Collaborative Research: Experimental and Numerical Study of Bed Shear Stress and Turbulent Boundary Layer Structure Induced by Breaking-Wave-Generated Vortices, PI: Francis Ting, National Science Foundation, July 2021 - June 2024
Professional MembershipsAmerican Society of Civil Engineers
American Geophysical Union
Work ExperienceAssociate Professor, Department of Civil and Environmental Engineering, South Dakota State University, 1995-2005
Assistant Research Scientist, Texas Transportation Institute, Texas A&M University, 1994-1995
Assistant Professor, Department of Civil Engineering, Texas A&M University, 1990-1994
Post-doctoral Research Fellow, Center for Applied Coastal Research, University of Delaware, 1989-1990
Area(s) of ResearchBreaking Waves
Applications of ResearchTing, F. C. K. and Beck, D. A. (2019). "Observation of sediment suspension by breaking-wave-generated vortices using volumetric three-component velocimetry." Coastal Engineering, Vol. 151, pp. 97-120.
LeClaire, P. D. and Ting, F. C. K. (2017). "Measurements of suspended sediment transport and turbulent coherent structures induced by breaking waves using two-phase volumetric three-component velocimetry." Coastal Engineering, Vol. 121, pp. 56-76.
Havaldar, S. N. and Ting, F. C. K. (2016). "Experimental measurements of forces on loose particle in motion over rough bed under waves using oblique particle image velocimetry." Journal of Offshore Mechanics and Arctic Engineering, Vol. 138., 062002-1-11.
Ting, F. C. K. and Reimnitz, J. (2015). “Volumetric velocity measurements of turbulent coherent structures induced by plunging regular waves." Coastal Engineering, Vol. 104, pp. 93-112.
Zhou, Z., Sangermano, J., Hsu, T.-J. and Ting, F. C. K. (2014). "A numerical investigation of wave-breaking-induced turbulent coherent structures under a solitary wave." Journal of Geophysical Research, Vol. 119, pp. 6952-6973.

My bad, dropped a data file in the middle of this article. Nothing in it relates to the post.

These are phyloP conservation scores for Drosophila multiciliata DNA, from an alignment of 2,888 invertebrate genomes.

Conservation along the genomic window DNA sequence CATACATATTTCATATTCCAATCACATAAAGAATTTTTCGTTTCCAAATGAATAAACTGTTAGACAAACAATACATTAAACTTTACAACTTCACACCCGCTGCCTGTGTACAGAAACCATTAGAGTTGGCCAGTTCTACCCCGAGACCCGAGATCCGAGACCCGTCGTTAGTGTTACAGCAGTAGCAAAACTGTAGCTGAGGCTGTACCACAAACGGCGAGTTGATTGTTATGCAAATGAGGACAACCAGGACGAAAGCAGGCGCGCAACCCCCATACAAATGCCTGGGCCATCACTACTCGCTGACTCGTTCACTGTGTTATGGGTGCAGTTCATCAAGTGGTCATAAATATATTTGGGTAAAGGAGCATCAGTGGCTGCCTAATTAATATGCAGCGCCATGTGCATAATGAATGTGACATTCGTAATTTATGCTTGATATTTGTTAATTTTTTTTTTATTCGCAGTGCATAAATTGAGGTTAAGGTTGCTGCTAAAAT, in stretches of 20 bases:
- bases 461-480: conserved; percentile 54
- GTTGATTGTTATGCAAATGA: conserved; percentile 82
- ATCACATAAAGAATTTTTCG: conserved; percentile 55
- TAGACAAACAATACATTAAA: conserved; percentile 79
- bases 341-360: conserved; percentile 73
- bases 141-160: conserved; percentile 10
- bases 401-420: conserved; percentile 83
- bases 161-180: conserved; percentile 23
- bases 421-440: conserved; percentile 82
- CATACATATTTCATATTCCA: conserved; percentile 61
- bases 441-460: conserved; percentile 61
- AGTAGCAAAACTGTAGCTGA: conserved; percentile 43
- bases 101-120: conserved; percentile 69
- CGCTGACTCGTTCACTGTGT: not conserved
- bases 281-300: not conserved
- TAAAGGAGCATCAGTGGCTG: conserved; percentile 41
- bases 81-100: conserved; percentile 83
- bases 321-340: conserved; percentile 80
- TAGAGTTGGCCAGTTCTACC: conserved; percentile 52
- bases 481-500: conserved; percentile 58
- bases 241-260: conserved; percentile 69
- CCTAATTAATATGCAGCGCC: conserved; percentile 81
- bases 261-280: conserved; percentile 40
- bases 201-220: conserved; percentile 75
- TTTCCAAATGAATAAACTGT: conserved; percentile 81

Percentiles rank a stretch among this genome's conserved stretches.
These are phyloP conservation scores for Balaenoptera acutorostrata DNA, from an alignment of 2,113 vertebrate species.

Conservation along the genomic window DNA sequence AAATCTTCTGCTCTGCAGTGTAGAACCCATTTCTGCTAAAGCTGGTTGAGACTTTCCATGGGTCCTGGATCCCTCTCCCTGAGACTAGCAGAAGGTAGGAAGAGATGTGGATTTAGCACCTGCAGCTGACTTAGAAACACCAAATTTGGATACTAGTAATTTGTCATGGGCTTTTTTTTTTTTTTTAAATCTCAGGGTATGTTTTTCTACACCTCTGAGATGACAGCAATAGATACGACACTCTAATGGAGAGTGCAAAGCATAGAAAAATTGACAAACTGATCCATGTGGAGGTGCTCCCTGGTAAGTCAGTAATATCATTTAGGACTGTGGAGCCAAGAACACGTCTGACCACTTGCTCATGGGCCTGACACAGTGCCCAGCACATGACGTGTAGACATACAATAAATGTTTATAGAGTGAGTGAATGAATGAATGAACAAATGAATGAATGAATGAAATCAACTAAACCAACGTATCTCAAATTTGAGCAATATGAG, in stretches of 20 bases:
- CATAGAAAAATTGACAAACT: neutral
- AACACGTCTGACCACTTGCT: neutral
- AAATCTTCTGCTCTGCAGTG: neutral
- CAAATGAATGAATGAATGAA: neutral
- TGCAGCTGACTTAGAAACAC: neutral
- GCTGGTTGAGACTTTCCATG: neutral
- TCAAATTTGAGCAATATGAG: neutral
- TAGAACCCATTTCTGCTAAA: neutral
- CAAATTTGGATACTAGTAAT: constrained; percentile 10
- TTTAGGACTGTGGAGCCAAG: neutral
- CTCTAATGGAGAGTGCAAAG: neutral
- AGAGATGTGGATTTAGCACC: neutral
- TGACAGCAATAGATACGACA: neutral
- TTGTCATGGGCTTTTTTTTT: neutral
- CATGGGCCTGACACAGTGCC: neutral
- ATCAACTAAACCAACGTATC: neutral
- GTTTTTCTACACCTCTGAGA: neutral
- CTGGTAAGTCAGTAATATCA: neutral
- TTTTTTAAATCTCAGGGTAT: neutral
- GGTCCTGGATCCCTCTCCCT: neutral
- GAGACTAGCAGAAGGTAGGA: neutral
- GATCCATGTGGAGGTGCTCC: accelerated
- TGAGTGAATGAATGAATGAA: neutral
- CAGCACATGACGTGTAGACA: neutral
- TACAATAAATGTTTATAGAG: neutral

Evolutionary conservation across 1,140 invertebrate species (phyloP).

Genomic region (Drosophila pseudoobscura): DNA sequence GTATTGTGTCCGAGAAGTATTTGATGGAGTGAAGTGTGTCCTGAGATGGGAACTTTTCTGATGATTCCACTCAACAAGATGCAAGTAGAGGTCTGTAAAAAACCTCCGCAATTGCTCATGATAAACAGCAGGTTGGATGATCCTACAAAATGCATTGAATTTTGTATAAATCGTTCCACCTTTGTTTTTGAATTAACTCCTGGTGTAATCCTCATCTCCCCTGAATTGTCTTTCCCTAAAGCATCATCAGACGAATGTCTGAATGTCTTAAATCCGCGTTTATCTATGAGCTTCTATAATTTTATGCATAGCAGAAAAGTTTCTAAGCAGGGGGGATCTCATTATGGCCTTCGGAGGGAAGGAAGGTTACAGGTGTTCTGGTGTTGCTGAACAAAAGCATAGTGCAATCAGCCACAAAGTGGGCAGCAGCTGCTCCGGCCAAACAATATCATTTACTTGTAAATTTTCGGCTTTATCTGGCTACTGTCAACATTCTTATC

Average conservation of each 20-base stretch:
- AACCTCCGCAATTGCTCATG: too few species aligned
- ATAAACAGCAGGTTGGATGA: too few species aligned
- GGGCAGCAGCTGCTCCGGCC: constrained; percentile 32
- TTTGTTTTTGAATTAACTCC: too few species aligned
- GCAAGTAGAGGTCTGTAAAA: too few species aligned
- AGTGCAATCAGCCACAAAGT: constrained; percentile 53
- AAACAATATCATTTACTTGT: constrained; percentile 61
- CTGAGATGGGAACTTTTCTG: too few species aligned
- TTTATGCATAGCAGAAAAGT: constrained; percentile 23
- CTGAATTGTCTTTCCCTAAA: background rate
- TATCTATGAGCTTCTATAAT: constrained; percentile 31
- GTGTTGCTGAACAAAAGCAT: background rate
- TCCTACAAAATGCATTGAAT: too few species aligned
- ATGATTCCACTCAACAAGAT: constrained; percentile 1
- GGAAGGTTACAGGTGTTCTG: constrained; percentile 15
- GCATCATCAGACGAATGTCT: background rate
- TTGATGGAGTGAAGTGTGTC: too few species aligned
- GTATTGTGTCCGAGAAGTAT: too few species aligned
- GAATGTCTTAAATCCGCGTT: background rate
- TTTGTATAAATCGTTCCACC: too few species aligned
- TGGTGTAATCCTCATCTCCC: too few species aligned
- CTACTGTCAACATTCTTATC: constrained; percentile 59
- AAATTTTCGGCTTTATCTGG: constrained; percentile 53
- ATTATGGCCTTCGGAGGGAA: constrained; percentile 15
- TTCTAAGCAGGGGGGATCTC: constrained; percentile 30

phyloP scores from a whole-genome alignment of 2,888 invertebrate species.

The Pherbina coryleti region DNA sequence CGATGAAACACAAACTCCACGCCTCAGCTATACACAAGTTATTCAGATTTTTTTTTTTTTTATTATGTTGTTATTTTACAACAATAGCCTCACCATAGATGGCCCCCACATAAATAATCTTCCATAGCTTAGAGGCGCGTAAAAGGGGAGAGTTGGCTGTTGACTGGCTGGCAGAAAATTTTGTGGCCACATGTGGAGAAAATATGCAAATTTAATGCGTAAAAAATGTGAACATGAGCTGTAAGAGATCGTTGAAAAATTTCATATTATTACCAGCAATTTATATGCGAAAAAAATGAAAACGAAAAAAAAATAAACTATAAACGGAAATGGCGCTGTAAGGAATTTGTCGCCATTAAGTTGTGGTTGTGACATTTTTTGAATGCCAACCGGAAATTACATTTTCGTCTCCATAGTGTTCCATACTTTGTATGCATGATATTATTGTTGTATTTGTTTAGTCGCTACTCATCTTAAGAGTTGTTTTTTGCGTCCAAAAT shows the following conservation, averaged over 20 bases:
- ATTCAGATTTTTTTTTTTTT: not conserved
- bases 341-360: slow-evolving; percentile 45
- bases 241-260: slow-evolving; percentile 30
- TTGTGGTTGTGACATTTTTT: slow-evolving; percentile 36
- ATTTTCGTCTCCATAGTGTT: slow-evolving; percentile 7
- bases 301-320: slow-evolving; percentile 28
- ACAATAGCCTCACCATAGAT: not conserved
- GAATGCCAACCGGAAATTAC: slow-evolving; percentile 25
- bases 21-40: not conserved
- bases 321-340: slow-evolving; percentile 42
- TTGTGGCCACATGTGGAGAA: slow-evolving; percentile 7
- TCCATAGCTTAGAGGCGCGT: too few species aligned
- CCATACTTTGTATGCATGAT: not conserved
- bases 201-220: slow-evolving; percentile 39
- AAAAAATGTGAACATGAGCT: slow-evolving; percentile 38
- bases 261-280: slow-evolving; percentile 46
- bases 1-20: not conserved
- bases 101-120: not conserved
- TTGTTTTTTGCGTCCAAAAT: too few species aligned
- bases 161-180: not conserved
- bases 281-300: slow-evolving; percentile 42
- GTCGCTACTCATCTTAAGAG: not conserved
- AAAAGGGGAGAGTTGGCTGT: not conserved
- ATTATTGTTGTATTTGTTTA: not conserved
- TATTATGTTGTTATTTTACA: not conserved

Rossell, R. P. and Ting, F. C. K. (2013). "Hydraulic and contraction scour analysis of a meandering channel: James River Bridges near Mitchell, South Dakota." Journal of Hydraulic Engineering, Vol. 139, No. 12, pp. 1286-1296.
Ting, F., Reimnitz, J., Auch, M. and Lai, W. (2013). "Volumetric three-component velocimetry measurements of turbulent flow under breaking waves." 10th International Symposium on Particle Image Velocimetry, Delft, The Netherlands, July 1-3, 2013.
Ting. F. C. K. (2013). "Laboratory measurements of large-scale near-bed turbulent flow structures under plunging regular waves." Coastal Engineering, Vol. 77, pp. 120-139.
Ting, F. C. K., Larsen, R. J. and Jones, A. L. (2011). "Hydrographs and estimates of scour depth excess for pier scour prediction use for ungauged streams with scour rate in cohesive soils method." Transportation Research Record, Vol. 2262, pp. 193-199.
Larsen, R. J., Ting, F. C. K. and Jones, A. L.(2011). “Flow velocity and pier scour prediction in a compound channel : Big Sioux River Bridge at Flandreau, South Dakota.” Journal of Hydraulic Engineering, Vol. 137, No. 5, pp. 595-605.
Ting, F. C. K. and Nelson, J. R. (2011). “Laboratory measurements of large-scale near-bed turbulent flow structures under spilling regular waves.” Coastal Engineering, Vol. 58, pp. 151-172.